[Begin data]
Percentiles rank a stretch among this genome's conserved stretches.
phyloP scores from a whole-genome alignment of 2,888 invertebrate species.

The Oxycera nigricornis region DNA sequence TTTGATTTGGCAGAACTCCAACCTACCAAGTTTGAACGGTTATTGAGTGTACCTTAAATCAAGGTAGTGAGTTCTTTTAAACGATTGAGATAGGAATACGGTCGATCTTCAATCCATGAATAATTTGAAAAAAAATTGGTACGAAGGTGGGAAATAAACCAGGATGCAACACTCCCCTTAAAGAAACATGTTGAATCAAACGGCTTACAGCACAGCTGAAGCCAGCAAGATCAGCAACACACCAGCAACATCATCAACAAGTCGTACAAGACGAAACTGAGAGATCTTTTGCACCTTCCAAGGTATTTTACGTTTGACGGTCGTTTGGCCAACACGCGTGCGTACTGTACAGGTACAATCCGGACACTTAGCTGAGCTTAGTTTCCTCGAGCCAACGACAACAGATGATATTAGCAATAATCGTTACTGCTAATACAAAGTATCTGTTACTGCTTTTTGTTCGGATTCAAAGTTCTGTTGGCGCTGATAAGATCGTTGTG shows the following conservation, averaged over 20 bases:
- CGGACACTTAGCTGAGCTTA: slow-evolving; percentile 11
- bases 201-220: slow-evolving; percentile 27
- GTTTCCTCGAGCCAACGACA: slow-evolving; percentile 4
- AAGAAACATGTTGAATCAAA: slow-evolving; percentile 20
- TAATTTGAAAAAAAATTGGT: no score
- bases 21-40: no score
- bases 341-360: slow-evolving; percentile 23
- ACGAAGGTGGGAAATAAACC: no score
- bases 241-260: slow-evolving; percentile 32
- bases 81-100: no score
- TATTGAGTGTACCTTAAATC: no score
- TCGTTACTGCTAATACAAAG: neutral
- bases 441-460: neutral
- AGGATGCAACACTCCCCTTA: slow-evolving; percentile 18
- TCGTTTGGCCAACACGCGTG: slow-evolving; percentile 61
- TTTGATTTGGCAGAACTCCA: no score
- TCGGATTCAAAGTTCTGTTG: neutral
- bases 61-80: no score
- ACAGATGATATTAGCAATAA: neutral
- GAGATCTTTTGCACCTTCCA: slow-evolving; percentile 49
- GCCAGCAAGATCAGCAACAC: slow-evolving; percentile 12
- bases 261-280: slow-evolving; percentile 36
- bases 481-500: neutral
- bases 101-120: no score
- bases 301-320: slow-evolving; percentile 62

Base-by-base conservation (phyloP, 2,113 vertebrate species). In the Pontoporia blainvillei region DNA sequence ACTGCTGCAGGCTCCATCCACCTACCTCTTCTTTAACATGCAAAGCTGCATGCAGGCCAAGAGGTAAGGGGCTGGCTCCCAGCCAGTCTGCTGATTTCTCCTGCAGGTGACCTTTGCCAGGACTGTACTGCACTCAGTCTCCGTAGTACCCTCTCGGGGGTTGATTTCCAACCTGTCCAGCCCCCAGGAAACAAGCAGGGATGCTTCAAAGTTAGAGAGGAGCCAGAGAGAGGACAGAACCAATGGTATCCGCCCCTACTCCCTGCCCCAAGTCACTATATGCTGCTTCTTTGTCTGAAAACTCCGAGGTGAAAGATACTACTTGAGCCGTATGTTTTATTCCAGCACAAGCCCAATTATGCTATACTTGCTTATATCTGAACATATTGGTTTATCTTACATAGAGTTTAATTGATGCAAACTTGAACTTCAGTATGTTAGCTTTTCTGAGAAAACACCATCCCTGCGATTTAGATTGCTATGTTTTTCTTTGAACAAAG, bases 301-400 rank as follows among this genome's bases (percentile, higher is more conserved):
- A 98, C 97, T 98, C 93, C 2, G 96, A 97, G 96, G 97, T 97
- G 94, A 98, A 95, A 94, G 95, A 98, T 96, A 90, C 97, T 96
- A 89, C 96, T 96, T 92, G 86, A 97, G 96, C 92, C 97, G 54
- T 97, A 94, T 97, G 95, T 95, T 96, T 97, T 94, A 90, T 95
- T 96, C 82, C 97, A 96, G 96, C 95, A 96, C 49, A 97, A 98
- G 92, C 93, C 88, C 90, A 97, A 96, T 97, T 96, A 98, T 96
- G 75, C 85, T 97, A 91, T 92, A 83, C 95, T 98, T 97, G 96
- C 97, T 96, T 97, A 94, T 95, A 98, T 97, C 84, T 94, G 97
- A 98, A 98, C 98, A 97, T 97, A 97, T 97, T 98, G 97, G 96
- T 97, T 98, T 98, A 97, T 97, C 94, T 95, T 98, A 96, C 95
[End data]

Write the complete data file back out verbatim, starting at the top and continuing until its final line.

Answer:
Percentiles rank a stretch among this genome's conserved stretches.
phyloP scores from a whole-genome alignment of 2,888 invertebrate species.

The Oxycera nigricornis region DNA sequence TTTGATTTGGCAGAACTCCAACCTACCAAGTTTGAACGGTTATTGAGTGTACCTTAAATCAAGGTAGTGAGTTCTTTTAAACGATTGAGATAGGAATACGGTCGATCTTCAATCCATGAATAATTTGAAAAAAAATTGGTACGAAGGTGGGAAATAAACCAGGATGCAACACTCCCCTTAAAGAAACATGTTGAATCAAACGGCTTACAGCACAGCTGAAGCCAGCAAGATCAGCAACACACCAGCAACATCATCAACAAGTCGTACAAGACGAAACTGAGAGATCTTTTGCACCTTCCAAGGTATTTTACGTTTGACGGTCGTTTGGCCAACACGCGTGCGTACTGTACAGGTACAATCCGGACACTTAGCTGAGCTTAGTTTCCTCGAGCCAACGACAACAGATGATATTAGCAATAATCGTTACTGCTAATACAAAGTATCTGTTACTGCTTTTTGTTCGGATTCAAAGTTCTGTTGGCGCTGATAAGATCGTTGTG shows the following conservation, averaged over 20 bases:
- CGGACACTTAGCTGAGCTTA: slow-evolving; percentile 11
- bases 201-220: slow-evolving; percentile 27
- GTTTCCTCGAGCCAACGACA: slow-evolving; percentile 4
- AAGAAACATGTTGAATCAAA: slow-evolving; percentile 20
- TAATTTGAAAAAAAATTGGT: no score
- bases 21-40: no score
- bases 341-360: slow-evolving; percentile 23
- ACGAAGGTGGGAAATAAACC: no score
- bases 241-260: slow-evolving; percentile 32
- bases 81-100: no score
- TATTGAGTGTACCTTAAATC: no score
- TCGTTACTGCTAATACAAAG: neutral
- bases 441-460: neutral
- AGGATGCAACACTCCCCTTA: slow-evolving; percentile 18
- TCGTTTGGCCAACACGCGTG: slow-evolving; percentile 61
- TTTGATTTGGCAGAACTCCA: no score
- TCGGATTCAAAGTTCTGTTG: neutral
- bases 61-80: no score
- ACAGATGATATTAGCAATAA: neutral
- GAGATCTTTTGCACCTTCCA: slow-evolving; percentile 49
- GCCAGCAAGATCAGCAACAC: slow-evolving; percentile 12
- bases 261-280: slow-evolving; percentile 36
- bases 481-500: neutral
- bases 101-120: no score
- bases 301-320: slow-evolving; percentile 62

Base-by-base conservation (phyloP, 2,113 vertebrate species). In the Pontoporia blainvillei region DNA sequence ACTGCTGCAGGCTCCATCCACCTACCTCTTCTTTAACATGCAAAGCTGCATGCAGGCCAAGAGGTAAGGGGCTGGCTCCCAGCCAGTCTGCTGATTTCTCCTGCAGGTGACCTTTGCCAGGACTGTACTGCACTCAGTCTCCGTAGTACCCTCTCGGGGGTTGATTTCCAACCTGTCCAGCCCCCAGGAAACAAGCAGGGATGCTTCAAAGTTAGAGAGGAGCCAGAGAGAGGACAGAACCAATGGTATCCGCCCCTACTCCCTGCCCCAAGTCACTATATGCTGCTTCTTTGTCTGAAAACTCCGAGGTGAAAGATACTACTTGAGCCGTATGTTTTATTCCAGCACAAGCCCAATTATGCTATACTTGCTTATATCTGAACATATTGGTTTATCTTACATAGAGTTTAATTGATGCAAACTTGAACTTCAGTATGTTAGCTTTTCTGAGAAAACACCATCCCTGCGATTTAGATTGCTATGTTTTTCTTTGAACAAAG, bases 301-400 rank as follows among this genome's bases (percentile, higher is more conserved):
- A 98, C 97, T 98, C 93, C 2, G 96, A 97, G 96, G 97, T 97
- G 94, A 98, A 95, A 94, G 95, A 98, T 96, A 90, C 97, T 96
- A 89, C 96, T 96, T 92, G 86, A 97, G 96, C 92, C 97, G 54
- T 97, A 94, T 97, G 95, T 95, T 96, T 97, T 94, A 90, T 95
- T 96, C 82, C 97, A 96, G 96, C 95, A 96, C 49, A 97, A 98
- G 92, C 93, C 88, C 90, A 97, A 96, T 97, T 96, A 98, T 96
- G 75, C 85, T 97, A 91, T 92, A 83, C 95, T 98, T 97, G 96
- C 97, T 96, T 97, A 94, T 95, A 98, T 97, C 84, T 94, G 97
- A 98, A 98, C 98, A 97, T 97, A 97, T 97, T 98, G 97, G 96
- T 97, T 98, T 98, A 97, T 97, C 94, T 95, T 98, A 96, C 95